On a team devoid of defense, and possibly to a degree leadership, Jeremiah Attaochu stood up in a defensive team meeting two weeks ago and delivered a needed, even if obvious, message to his Georgia Tech teammates.
“It’s not just about me being a senior,” he recalled recently. “I told them, ‘Everybody on the defensive side of the ball needs to feel an urgency to be great defensively at Georgia Tech.’ Because it’s been a while. It needs to happen now because you don’t know who’s going to be here next year, whether you’re a player or a coach.”
When asked if he yelled or pounded his fist for emphasis, Attaochu smiled and said, “No. I’m more of a genteel leader off the field. On the field, I’m more of a psychopath.”
I’m not one to endorse the use of psychopaths. But given that Tech has finished 56th, 57th, 60th and 65th in scoring defense in the past four seasons, the Yellow Jackets could probably benefit from a personality change. (Coach Paul Johnson, who doesn’t suffer fools well, has changed his defensive coordinator three times. Latest transactions: Al Groh out, Ted Roof in.)
Which leads to Attaochu. He’s probably the best defensive player the Jackets have and will be a key to this season. He led the team with 10 sacks last season. Eight of those came following Groh’s firing at midseason, when Attaochu was turned into more of a full-time pass rusher.
Attaochu is on preseason “watch” lists for five awards. You don’t need to know specifically what the awards honor, just the individuals that they’re named for: Bronko Nagurski, Dick Butkus, Chuck Bednarik, Ted Hendricks, Vince Lombardi.
There might be one or two psychopaths in there.
“He’s going to be key for us as a pass rusher, and he’s more in his natural spot,” said Johnson, referencing the player’s move from outside linebacker in a 3-4 to defensive end in the 4-3. “I think he’s excited about putting his hand down and speed rushing.”
This team needs something. For as much as some people don’t like Johnson’s offense, there’s not much of a case to be made for it not producing. If the Jackets just hold an opponent under 30 once in a while, they’ll win their share of games.
Attaochu could have turned pro after last season, but he received only a “mid-round” grade. Just as well. He’s not huge (6-foot-3, 243 pounds, up about eight pounds from last season) and he’s still young (a rare 20-year-old senior).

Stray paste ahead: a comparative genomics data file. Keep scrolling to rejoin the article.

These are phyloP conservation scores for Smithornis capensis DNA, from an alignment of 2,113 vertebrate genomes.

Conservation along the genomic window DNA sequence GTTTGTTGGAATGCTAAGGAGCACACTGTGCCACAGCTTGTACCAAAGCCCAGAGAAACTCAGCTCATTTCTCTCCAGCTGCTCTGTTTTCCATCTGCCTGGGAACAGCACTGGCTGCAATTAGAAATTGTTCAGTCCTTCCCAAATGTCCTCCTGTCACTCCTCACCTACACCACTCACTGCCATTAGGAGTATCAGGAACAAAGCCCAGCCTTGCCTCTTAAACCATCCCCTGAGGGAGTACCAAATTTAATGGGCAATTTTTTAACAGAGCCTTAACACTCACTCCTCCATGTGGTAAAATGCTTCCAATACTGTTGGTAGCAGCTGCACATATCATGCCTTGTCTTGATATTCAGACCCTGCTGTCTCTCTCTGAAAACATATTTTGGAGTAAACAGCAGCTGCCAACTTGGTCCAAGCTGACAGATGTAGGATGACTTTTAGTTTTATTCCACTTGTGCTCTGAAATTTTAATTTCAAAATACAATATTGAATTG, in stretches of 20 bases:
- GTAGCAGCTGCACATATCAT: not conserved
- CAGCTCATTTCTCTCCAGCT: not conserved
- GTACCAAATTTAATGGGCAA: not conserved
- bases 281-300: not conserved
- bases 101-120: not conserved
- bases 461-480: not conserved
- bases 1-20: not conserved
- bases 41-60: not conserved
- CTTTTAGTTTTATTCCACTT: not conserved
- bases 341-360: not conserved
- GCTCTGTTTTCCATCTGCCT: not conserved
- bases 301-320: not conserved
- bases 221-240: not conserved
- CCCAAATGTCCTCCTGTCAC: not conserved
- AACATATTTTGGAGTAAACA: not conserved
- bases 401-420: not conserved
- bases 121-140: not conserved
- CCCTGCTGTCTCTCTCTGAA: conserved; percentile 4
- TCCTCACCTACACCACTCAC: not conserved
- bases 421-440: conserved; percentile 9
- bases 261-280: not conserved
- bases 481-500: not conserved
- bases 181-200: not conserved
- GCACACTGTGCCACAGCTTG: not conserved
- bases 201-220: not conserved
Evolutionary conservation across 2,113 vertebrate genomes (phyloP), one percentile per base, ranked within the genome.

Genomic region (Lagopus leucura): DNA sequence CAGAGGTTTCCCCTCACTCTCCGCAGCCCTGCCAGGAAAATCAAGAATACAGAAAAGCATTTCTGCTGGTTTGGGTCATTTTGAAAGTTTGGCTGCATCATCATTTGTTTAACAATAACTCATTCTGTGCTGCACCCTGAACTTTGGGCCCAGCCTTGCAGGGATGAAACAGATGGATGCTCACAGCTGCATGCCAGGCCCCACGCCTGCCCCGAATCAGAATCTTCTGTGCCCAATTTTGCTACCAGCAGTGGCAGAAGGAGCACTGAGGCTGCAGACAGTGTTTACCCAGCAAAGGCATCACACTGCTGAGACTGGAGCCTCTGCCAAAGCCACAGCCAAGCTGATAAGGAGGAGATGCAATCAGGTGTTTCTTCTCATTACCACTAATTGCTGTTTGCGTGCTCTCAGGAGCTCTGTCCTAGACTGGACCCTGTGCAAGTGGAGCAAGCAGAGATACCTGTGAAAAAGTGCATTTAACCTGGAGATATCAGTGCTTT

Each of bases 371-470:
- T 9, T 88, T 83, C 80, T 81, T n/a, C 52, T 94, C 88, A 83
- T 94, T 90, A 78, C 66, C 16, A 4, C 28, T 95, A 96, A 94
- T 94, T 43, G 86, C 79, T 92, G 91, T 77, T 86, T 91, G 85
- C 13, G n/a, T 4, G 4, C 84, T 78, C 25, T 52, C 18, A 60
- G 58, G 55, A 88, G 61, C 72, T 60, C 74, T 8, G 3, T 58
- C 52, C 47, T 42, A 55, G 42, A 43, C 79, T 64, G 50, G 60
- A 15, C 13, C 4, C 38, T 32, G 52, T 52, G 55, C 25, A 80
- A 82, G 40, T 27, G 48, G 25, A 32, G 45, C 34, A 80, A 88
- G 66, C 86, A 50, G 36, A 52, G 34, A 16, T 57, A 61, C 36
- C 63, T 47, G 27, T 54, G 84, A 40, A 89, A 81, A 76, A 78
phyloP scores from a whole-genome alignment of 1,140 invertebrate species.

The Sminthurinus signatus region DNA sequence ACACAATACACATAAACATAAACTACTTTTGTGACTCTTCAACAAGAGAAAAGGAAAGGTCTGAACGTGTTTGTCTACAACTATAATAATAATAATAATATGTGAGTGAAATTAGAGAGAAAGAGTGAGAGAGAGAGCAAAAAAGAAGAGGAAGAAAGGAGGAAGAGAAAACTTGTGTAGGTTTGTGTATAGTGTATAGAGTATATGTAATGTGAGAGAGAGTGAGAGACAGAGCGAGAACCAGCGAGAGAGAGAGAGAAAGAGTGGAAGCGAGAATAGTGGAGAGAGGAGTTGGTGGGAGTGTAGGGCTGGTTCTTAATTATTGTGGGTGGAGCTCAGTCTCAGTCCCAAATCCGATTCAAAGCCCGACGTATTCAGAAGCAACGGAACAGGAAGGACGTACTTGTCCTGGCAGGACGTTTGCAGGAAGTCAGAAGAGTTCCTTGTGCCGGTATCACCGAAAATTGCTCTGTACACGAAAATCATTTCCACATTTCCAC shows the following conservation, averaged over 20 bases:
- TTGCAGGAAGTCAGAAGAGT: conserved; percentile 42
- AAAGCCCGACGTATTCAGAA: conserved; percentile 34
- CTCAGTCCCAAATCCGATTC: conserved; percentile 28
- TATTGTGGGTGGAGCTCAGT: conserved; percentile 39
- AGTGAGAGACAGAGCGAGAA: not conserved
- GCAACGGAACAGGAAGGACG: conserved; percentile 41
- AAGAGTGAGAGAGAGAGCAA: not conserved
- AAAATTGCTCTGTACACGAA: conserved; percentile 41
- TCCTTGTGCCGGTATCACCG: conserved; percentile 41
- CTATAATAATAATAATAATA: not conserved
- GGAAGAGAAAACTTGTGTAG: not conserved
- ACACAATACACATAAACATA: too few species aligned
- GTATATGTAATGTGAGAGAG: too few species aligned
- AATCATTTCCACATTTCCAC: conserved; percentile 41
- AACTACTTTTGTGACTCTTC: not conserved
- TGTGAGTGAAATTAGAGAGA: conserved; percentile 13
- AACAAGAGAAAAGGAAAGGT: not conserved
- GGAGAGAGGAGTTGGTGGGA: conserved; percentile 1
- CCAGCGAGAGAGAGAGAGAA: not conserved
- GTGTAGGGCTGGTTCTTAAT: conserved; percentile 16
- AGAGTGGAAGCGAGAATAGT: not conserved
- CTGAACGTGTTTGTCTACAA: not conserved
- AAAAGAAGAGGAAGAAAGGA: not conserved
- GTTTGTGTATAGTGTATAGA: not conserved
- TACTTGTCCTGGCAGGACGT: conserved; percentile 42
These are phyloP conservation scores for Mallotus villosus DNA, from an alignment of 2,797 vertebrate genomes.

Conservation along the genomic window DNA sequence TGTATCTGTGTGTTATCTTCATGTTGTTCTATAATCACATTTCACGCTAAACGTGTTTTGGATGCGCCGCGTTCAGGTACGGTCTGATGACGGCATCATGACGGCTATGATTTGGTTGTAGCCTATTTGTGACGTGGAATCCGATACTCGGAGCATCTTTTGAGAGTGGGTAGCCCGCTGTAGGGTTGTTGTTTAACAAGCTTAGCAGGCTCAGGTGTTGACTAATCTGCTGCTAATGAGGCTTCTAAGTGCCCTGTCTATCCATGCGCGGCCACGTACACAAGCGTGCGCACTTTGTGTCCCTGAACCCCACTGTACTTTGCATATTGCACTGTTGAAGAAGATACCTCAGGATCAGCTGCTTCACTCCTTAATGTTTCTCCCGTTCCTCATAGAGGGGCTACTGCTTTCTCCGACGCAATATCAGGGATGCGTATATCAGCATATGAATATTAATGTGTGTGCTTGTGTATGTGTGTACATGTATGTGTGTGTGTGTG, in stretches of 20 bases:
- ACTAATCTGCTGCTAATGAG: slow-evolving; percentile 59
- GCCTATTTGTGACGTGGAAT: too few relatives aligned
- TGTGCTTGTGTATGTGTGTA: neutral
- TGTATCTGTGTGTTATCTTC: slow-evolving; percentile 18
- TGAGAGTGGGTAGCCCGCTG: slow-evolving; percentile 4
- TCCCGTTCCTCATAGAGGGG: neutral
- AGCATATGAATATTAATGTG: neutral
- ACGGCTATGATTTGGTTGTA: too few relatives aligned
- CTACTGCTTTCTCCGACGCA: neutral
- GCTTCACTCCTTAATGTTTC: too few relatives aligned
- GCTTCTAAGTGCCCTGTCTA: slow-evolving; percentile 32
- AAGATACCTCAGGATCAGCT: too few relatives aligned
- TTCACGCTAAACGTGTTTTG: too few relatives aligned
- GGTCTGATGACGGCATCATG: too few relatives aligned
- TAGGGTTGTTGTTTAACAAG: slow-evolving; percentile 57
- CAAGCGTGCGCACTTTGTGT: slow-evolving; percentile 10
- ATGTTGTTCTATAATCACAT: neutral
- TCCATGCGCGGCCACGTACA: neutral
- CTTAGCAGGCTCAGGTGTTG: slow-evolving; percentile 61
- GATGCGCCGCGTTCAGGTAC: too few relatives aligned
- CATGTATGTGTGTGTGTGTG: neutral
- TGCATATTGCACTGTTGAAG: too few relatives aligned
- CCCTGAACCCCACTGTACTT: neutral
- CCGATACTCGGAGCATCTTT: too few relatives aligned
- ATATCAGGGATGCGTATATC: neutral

The reason for his youth goes back to his Nigerian roots. He started going to school at the age of four in Ibadan, Nigeria. His father moved to Washington, D.C., to find work, and the family followed four years later. Attaochu went through “culture shock.”
“I was going to a private school in Nigeria and in D.C. I was going to the worst public school,” he said. “It was definitely tough. My brother used to get bullied a lot. I was the younger, thicker brother, so I would help him fight bullies. It was tough. Everybody wants to pick on the new foreign kids.
“And we start school younger in Nigeria. I was eight years old in the fourth grade, and most kids are 10.”
Attaochu was given a scholarship to a private high school. But on the advice of the school, and against his wishes, his mother held him back a year before the ninth grade because of his age.
“I was still the smallest and the youngest when I went to high school,” he said. “If my mom didn’t do that I probably wouldn’t have been big enough my senior year to even be considered a Division I athlete. I hadn’t even gone through puberty, and I would’ve been trying to play high school football.”
The age thing has sometimes been an issue. Attaochu said that he was hosting some recruits a couple of years ago “and they were older than me. They were like, ‘This is kind of weird.’ But I think people still look up to me. I’m always trying to act older than I am.”
Add to this that he obtained his driver’s license only earlier this year. The minimum age is higher in Washington. Besides, he doesn’t own a car.
Attaochu was a little embarrassed when the subject was brought up. “My girlfriend drove me,” he said. “It was kind of belittling. And she was younger than me, too. I kind of felt like less than a man.”
That shouldn’t be an issue on the field. Tech’s defense probably will go as Attaochu goes.
As for any “psycho” tendencies, we’ve witnessed that once. In 2011, he punched Virginia Tech quarterback Logan Thomas in the head after a sack, which extended a drive that resulted in a game-turning Hokies’ touchdown.
Johnson: “That was a learning process for him. He’s calmed down a little since then.”
A little excitable would be welcome.
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